“My ancestor was photographed by the Queen”
Lin Hyde, via email
Lin traced her father's line to one of the best-known men in British India
Sir Dighton was something of a hero during the Indian uprising. He was knighted and received a number of notable medals – he's the only person other than a royal to ever hold the Knight Grand Cross. He even had a regiment named after him, Probyns Horse.
Around 1870, Dighton became Comptroller to the Royal Household – he held this position for 54 years, during which time he was also Secretary to the Prince of Wales and Equerry to Queen Victoria's son Alfred. On the death of Edward VII in 1910, he became an extra equerry to King George V and Comptroller to the Household of Queen Alexandra.
It appears he and the Queen had a very close relationship. She took to carrying a small pocket knife with her, as Dighton suffered from occasional seizures and it enabled her to cut off his collar to help him breathe. It must have been quite a sight to see the Queen beside a prone man on the floor with a knife to his throat!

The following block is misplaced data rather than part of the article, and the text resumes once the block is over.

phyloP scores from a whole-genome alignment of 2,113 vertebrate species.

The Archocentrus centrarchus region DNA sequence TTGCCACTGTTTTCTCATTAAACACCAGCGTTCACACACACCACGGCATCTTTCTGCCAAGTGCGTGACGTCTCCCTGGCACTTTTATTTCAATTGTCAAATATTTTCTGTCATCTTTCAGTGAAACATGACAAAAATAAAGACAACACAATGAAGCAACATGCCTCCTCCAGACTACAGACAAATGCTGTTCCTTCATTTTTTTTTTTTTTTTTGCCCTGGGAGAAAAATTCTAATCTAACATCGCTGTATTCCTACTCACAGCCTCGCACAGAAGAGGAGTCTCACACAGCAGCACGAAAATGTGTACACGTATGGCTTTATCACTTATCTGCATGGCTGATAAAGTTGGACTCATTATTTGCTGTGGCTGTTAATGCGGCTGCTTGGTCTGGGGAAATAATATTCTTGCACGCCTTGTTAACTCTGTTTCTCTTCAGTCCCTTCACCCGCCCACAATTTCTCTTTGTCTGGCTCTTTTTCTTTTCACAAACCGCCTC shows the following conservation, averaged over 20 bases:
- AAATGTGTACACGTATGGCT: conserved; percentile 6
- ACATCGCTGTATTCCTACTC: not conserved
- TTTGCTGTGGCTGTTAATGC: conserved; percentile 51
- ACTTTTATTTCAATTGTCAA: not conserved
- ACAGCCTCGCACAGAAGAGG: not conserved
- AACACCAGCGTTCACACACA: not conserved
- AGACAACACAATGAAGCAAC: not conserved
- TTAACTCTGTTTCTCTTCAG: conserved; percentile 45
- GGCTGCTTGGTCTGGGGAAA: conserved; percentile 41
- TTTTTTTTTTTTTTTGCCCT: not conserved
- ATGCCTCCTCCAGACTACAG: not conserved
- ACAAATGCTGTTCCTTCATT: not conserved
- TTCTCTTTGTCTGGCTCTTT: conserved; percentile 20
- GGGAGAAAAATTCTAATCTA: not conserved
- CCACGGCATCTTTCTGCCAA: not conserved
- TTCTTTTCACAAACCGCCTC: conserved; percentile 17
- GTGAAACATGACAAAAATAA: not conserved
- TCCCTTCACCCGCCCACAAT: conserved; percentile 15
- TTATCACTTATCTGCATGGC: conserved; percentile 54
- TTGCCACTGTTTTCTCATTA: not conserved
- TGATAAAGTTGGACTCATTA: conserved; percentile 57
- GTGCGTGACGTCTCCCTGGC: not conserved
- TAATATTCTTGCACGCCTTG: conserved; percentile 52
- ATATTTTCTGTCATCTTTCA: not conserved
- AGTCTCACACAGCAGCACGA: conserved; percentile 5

Queen Alexandra was a keen photographer, and I've even been able to find photographs of Dighton at Sandringham that she took with her Kodak camera.
He died on 20 June 1924 and was buried at Kensal Green Cemetery in London. The Queen placed a cross of flowers on his coffin with a hand-written note: "For my beloved General Probyn, with thanks for all he has been to me all these years - 52 years. We shall miss him so much, but he will draw us up to Heaven, where he is sure to go. God bless. From his devoted ALEXANDRA."